As bullish foreigners pile into China’s stock markets and local investors remain bearish, who is right?
Nicholas Spiro says the inclusion of Chinese stocks on leading indices, plus cheap currency and interest rate changes, are drawing in foreign investment – but more domestic confidence is needed for a market recovery
Since its peak in late January, the Shanghai Composite Index has plummeted nearly 21 per cent, an even sharper fall than the one suffered by the main equity index in Turkey, one of the most financially vulnerable emerging markets.
As recently as September 14, the Shanghai Composite was trading below its post-bubble trough in January 2016 and stood at its lowest level since late 2014. While mainland stocks have rallied over the past fortnight, the severe headwinds bearing down on Chinese shares – the dramatic escalation in the trade war and a slowing domestic economy – remain firmly in place.
Yet, since the beginning of this year, investor sentiment in China’s equity markets has become remarkably bifurcated. While domestic retail investors, who account for some 85 per cent of the trading on the Shanghai and Shenzen bourses, remain resoundingly bearish, foreign institutional investors have been piling into mainland stocks.
According to new data from Bloomberg, foreigners have bought a net US$29 billion of onshore shares through Stock Connect, the trading link connecting bourses in China and Hong Kong, since the beginning of this year, a stark contrast to the capital flight in 2015-16 triggered by the surprise devaluation of the yuan.
Global funds are being drawn to China’s equity markets – the world’s third-largest after Japan’s – for a number of reasons, which include a local currency that is at its cheapest level against the US dollar since May 2017 and significantly lower costs for investors to hedge their portfolios against a further decline in the yuan, partly due to the rapidly narrowing gap between interest rates in the United States and China.
US trade war has little impact on Chinese growth, says Asian Development Bank
Yet the main catalyst for the surge in foreign inflows is the recent inclusion of mainland-listed stocks in benchmark emerging market equity indices, making onshore shares more accessible to passive and active global funds.
Last Wednesday, MSCI, the index provider, announced plans to increase the weighting of large mainland equities in its flagship index for developing economies from the current 5 per cent to 20 per cent of the companies’ free-float-adjusted market value. This will lift the weight of onshore shares in the index to nearly 3.5 per cent by May 2020 when mid-cap stocks are also included.
FTSE Russell, another leading indexer, announced its own plans last Thursday to add mainland shares to its benchmark emerging markets gauge in three stages starting next June, giving onshore stocks a 5.5 per cent weighting by 2020.
Persistent concerns about the regulation of China’s volatile equity markets call into question the merits of increasing mainland shares’ weighting in global indices – 48 per cent of foreign investors believe MSCI was wrong to include onshore shares in its benchmark index, compared with 27 per cent who back the decision, according to the results of a survey published by the Asian Corporate Governance Association in July.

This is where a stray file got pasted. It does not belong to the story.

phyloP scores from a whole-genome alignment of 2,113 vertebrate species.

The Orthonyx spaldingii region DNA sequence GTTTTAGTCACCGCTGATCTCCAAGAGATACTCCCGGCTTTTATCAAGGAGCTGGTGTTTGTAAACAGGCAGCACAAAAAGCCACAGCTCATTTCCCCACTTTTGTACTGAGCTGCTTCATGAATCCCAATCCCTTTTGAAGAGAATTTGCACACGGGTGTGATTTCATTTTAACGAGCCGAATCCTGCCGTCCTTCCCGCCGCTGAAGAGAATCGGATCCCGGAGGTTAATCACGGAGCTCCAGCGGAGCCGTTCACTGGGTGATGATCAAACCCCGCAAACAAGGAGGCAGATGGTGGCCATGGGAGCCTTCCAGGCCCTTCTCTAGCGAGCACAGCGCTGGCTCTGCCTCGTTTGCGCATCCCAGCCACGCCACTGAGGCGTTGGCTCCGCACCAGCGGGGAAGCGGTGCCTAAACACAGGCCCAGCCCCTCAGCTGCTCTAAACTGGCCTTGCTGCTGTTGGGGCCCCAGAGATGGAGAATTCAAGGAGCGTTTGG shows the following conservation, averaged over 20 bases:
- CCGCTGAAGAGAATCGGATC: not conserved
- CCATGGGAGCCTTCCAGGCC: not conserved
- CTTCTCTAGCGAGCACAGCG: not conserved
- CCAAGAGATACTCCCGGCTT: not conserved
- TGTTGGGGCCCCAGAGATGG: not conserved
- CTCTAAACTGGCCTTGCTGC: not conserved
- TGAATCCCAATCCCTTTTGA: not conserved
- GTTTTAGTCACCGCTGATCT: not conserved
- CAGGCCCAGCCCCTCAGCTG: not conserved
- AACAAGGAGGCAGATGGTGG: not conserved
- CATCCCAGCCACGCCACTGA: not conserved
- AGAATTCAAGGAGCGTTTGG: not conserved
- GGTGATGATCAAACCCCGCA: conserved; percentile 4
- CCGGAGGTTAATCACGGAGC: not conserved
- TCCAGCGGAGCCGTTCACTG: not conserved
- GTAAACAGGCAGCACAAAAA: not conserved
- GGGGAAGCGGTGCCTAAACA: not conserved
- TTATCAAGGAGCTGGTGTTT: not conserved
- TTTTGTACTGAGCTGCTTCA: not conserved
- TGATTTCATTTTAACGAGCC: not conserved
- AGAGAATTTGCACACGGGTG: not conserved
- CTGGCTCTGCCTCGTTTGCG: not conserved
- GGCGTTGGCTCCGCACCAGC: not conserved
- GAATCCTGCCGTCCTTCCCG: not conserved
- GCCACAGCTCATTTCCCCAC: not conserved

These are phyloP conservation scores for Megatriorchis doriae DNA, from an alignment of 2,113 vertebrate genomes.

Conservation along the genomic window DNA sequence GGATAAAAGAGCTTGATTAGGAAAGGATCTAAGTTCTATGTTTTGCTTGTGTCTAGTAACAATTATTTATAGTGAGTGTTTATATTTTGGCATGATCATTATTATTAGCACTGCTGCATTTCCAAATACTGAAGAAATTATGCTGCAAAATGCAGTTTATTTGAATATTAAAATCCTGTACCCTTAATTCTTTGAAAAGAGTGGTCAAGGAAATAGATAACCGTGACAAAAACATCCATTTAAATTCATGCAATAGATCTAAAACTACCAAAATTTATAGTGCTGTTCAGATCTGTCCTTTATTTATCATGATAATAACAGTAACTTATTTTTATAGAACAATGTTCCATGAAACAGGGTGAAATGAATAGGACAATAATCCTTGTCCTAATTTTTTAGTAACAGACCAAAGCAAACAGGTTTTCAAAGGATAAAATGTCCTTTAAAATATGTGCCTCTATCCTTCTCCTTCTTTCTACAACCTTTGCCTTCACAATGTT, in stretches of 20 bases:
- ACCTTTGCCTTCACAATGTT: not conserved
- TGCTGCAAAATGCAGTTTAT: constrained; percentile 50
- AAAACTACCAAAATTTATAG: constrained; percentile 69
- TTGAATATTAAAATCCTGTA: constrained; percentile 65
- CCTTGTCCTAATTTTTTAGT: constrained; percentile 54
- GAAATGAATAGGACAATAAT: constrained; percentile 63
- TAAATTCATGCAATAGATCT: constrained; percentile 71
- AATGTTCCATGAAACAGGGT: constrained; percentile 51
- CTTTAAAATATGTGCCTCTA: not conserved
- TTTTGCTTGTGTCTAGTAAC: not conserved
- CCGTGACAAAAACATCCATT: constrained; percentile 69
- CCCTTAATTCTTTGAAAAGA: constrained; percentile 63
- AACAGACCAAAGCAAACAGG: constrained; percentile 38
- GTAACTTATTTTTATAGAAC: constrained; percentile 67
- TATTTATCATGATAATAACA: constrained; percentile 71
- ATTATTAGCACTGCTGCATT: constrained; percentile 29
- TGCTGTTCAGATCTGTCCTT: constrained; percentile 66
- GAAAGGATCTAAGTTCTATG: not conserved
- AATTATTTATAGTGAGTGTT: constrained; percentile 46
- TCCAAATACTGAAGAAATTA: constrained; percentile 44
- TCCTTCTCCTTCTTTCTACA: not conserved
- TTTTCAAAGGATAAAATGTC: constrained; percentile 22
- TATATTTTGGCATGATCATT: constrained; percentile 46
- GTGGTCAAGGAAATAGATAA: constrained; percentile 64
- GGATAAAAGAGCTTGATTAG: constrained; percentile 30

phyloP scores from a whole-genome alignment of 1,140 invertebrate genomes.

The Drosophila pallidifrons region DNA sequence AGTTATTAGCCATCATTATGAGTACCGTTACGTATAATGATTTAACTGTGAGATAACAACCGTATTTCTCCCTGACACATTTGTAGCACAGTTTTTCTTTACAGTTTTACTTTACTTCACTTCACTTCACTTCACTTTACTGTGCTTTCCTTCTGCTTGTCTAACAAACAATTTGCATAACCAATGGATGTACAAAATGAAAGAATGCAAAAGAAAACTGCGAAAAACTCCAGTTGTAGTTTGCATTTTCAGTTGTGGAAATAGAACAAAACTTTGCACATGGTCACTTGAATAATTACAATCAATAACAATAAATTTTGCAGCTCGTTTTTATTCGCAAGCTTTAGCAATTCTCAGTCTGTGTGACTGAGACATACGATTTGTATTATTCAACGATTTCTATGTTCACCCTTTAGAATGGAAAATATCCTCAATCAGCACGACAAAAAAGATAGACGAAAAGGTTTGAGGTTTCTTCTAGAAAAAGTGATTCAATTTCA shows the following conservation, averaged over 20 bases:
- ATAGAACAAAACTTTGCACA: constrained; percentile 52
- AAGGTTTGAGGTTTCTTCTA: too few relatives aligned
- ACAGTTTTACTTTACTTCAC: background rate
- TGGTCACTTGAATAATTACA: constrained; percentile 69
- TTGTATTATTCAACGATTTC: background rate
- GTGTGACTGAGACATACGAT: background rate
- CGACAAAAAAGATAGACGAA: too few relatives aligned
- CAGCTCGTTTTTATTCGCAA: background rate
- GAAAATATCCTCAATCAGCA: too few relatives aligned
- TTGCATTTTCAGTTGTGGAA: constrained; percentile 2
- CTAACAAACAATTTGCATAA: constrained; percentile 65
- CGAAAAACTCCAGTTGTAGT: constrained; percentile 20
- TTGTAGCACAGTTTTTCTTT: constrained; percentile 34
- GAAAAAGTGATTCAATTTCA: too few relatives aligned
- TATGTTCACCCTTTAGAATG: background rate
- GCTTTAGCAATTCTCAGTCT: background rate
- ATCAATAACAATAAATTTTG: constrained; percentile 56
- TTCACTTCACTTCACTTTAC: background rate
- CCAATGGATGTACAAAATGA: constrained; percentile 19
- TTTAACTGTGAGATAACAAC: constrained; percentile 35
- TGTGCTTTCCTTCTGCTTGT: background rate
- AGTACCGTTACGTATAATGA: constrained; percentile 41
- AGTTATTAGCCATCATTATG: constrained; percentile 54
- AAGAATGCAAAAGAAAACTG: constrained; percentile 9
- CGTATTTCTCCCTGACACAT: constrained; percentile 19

However, the portfolio value of northbound trade through Stock Connect has nearly doubled since the announcement to include mainland stocks, according to MSCI.
Although the internationalisation of China’s equity markets has been marred by the outbreak of a trade war and the slowdown in the economy, the valuation case for onshore stocks has strengthened significantly and, as I have argued in previous columns, comes at a time when US leadership in global equities is under threat.
According to data from Bloomberg, the Shanghai Composite’s forward price-to-earnings ratio, a popular valuation tool, has fallen more than 22 per cent since June 2017 – when MSCI announced it would include mainland shares in its benchmark index – to 10.8, its lowest level since late 2014, the last time onshore stocks were cheaper than their offshore peers.
This provides a more attractive entry point for foreign investors seeking long-term exposure to China as part of an effort to diversify their portfolios.
Chinese hope for swift end to US-China trade war
Still, while foreign fund managers’ bets on mainland stocks could pay off handsomely if trade tensions ease or China’s economy starts to benefit from more aggressive stimulus measures, individual investors, who drive the market, need to become a lot more confident about the outlook for the country's equities in order for the market to recover.
Mainland traders, who are more sensitive to the adverse effects of Beijing’s deleveraging campaign and have been scarred by the 2015-16 crisis, remain sceptical that the market has bottomed. Chinese stocks had already declined sharply before trade tensions escalated during the summer, with privately owned firms at a distinct disadvantage against their large state-owned counterparts which benefit most from stimulus policies.
Yet, it is when China’s stocks are in a bear market that the support of foreign investors matters most. While lower valuations alone are not enough for sentiment to turn, increased foreign demand for Chinese assets helps shore up the yuan and accentuates the differences between the current sell-off and the panic of 2015-16.
Nicholas Spiro is a partner at Lauressa Advisory